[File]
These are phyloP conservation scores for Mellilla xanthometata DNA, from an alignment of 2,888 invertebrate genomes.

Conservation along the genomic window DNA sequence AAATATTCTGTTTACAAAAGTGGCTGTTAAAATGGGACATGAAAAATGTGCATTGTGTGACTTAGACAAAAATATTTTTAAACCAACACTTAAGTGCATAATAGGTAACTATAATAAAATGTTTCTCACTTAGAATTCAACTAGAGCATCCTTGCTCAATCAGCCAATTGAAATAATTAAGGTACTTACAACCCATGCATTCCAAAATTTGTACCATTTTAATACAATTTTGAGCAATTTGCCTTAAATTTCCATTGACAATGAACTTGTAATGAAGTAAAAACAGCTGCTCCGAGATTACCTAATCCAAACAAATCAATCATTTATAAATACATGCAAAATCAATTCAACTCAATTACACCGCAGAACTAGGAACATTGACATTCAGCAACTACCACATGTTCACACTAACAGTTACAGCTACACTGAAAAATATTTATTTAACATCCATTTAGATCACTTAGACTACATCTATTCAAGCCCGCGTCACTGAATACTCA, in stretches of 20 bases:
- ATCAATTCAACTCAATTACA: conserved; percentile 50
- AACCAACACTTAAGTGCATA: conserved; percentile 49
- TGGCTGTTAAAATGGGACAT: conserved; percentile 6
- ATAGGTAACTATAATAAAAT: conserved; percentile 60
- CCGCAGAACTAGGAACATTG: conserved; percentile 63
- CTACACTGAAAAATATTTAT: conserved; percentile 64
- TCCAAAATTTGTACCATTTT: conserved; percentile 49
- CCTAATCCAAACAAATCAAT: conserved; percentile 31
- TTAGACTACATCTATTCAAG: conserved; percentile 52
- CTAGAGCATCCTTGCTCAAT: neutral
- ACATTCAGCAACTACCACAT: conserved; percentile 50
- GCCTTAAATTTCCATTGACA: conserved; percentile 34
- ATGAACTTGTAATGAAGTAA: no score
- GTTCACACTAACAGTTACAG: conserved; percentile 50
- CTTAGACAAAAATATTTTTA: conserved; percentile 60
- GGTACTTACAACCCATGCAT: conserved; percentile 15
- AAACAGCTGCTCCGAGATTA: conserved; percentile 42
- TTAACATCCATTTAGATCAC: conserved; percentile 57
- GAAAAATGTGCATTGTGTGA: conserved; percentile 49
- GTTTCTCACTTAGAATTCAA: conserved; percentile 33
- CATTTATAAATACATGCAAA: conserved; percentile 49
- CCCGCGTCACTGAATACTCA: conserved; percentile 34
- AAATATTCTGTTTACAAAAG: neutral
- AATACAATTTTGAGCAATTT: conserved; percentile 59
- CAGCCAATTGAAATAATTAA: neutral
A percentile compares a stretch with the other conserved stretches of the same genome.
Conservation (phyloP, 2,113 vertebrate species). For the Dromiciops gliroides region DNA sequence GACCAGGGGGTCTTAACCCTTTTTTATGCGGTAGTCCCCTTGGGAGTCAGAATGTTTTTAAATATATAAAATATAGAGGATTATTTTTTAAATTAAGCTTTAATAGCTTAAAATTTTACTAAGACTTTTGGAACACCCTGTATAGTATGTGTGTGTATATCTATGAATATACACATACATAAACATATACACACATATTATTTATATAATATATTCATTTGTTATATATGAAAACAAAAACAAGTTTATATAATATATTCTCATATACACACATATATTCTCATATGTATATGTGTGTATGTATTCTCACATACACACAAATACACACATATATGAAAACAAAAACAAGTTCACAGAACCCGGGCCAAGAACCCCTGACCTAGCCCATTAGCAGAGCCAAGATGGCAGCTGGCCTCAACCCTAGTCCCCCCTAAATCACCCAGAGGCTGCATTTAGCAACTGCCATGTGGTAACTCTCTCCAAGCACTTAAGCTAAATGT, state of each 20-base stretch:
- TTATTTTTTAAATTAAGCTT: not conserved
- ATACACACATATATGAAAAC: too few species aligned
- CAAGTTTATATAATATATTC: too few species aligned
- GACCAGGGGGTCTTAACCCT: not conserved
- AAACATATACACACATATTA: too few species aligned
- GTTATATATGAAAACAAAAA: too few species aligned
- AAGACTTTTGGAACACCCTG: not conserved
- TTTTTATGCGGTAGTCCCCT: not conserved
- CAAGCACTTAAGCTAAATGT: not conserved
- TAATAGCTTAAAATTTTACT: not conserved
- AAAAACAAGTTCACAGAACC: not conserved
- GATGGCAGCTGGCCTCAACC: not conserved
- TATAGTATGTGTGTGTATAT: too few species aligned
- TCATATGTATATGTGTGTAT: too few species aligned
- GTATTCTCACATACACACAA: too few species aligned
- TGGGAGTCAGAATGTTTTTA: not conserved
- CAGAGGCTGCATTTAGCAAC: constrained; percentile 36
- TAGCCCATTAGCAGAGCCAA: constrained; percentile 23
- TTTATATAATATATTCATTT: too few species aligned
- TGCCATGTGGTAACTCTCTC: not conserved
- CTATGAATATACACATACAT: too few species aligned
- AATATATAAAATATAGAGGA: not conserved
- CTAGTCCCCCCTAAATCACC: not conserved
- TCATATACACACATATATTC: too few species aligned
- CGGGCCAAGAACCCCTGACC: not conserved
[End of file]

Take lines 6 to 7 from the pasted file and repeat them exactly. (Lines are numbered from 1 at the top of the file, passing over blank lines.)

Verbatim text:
- ATAGGTAACTATAATAAAAT: conserved; percentile 60
- CCGCAGAACTAGGAACATTG: conserved; percentile 63